Over a decade ago, I stumbled upon a guiding principle that has yet to fail me. The principle is this: When you encounter someone advocating for infanticide, chances are extremely high that the advocate also happens to be an atheist. Now, this is not to say that all atheists advocate for killing newborns. But, if you pay attention with the help of some google magic, you’ll find those who do advocate for killing newborns usually end up being atheists.
So I was not surprised at all to see atheist activist Jerry Coyne come out and advocate for infanticide. Of course, he doesn’t want to call it infanticide. He prefers to phrase it as “newborn euthanasia.” Here is his basic argument:
The question of whether one should be able to euthanize newborns who have horrible conditions or deformities, or are doomed to a life that cannot by any reasonable light afford happiness, has sparked heated debate. Philosopher Peter Singer has argued that euthanasia is the merciful action in such cases, and I agree with him. If you are allowed to abort a fetus that has a severe genetic defect, microcephaly, spina bifida, or so on, then why aren’t you able to euthanize that same fetus just after it’s born? I see no substantive difference that would make the former act moral and the latter immoral. After all, newborn babies aren’t aware of death, aren’t nearly as sentient as an older child or adult, and have no rational faculties to make judgments (and if there’s severe mental disability, would never develop such faculties). It makes little sense to keep alive a suffering child who is doomed to die or suffer life in a vegetative or horribly painful state. After all, doctors and parents face no legal penalty for simply withdrawing care from such newborns, like turning off a respirator, but Singer suggests that we should be allowed, with the parents’ and doctors’ consent, to painlessly end their life with an injection. I agree.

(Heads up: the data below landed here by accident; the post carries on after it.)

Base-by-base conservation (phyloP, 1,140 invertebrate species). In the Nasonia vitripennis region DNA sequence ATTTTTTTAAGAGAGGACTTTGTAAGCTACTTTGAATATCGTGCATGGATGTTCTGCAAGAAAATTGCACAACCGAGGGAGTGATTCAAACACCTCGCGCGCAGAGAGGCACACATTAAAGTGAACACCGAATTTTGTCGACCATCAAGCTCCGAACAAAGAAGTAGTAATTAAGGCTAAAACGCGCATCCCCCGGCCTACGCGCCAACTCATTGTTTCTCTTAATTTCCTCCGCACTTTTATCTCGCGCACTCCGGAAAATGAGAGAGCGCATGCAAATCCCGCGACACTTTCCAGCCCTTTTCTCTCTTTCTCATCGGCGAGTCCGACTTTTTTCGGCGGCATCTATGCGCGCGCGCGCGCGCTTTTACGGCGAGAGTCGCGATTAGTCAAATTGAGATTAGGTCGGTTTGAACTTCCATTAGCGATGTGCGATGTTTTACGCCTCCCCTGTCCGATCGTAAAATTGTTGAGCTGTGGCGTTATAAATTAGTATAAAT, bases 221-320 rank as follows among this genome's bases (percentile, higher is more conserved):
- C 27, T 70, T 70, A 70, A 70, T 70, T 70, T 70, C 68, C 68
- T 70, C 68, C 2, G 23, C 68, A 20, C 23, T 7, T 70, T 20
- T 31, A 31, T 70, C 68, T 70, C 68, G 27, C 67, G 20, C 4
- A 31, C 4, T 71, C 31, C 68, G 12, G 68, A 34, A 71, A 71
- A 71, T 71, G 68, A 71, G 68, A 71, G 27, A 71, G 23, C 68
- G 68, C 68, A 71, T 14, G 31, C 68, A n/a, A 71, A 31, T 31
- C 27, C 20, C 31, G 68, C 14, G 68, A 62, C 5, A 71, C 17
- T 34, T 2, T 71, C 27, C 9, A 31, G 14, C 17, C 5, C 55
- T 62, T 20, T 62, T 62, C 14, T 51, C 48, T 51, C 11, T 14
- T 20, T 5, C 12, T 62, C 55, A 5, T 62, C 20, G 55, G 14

The reason we don’t allow euthanasia of newborns is because humans are seen as special, and I think this comes from religion—in particular, the view that humans, unlike animals, are endowed with a soul. It’s the same mindset that, in many places, won’t allow abortion of fetuses that have severe deformities. When religion vanishes, as it will, so will much of the opposition to both adult and newborn euthanasia.
My view, then, aligns with Singer’s: a child falling in any of the classes above should be considered as a subject for euthanasia, and it should be legal if the doctors and parents concur. As for the “slippery slope” argument—that this will lead to Nazi-like eugenics—well, this hasn’t come to pass in places where assisted suicide or euthanasia of adults is legal. Since the newborn can’t decide, it’s up to the parents, with advice (and maybe consent) of the doctors.
Coyne fails to come to grips with the slippery slope he is advocating.